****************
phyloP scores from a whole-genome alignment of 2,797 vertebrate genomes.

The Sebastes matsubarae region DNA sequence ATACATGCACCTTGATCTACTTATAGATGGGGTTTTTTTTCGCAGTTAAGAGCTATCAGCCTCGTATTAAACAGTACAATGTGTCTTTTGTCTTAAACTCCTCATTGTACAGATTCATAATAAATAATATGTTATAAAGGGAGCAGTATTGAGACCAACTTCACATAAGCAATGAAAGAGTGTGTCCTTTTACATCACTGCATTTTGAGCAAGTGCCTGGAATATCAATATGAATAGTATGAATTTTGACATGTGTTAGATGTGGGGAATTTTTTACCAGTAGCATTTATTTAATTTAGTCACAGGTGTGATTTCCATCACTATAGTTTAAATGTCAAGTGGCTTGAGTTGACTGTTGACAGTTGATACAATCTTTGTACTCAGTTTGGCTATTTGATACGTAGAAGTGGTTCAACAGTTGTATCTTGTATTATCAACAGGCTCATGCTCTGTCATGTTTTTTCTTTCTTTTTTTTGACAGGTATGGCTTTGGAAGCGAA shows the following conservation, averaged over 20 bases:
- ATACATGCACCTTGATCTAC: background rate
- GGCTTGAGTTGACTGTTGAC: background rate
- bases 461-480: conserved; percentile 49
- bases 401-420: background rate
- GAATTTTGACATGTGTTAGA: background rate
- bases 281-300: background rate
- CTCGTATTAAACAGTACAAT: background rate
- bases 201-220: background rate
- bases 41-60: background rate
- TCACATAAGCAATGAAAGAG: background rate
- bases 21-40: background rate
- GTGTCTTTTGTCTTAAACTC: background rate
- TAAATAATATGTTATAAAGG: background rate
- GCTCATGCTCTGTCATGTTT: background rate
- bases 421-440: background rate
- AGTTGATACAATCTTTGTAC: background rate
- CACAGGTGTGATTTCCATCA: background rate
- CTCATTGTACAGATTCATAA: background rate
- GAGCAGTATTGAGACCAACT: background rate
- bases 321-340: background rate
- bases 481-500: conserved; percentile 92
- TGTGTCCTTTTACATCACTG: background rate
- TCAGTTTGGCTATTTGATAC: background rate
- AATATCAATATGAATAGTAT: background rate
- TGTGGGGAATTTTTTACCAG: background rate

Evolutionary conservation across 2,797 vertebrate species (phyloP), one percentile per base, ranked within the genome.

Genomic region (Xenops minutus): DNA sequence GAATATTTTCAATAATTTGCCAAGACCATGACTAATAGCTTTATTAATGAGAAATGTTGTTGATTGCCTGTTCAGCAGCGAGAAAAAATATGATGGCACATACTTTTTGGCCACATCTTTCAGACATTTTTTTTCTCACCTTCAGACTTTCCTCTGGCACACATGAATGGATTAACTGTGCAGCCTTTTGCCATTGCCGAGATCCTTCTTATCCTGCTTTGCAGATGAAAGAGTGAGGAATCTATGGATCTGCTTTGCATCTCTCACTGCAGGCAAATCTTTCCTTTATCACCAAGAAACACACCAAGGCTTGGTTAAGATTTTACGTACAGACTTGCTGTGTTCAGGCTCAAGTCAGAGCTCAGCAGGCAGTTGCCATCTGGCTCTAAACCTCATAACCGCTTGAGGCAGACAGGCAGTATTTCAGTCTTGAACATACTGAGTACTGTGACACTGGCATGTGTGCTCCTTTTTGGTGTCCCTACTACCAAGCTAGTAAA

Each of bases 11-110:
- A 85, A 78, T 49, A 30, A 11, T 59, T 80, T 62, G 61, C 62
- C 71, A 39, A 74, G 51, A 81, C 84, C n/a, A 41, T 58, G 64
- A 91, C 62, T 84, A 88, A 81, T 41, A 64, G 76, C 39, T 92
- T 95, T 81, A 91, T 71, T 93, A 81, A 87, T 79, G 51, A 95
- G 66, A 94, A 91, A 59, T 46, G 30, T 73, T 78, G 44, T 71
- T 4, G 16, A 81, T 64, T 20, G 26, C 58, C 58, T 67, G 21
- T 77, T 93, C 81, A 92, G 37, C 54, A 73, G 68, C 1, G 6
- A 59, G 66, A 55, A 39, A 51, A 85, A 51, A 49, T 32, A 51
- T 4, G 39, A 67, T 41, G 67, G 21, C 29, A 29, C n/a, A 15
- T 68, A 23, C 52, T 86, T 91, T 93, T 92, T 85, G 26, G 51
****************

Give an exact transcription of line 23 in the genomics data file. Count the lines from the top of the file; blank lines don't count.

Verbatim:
- bases 481-500: conserved; percentile 92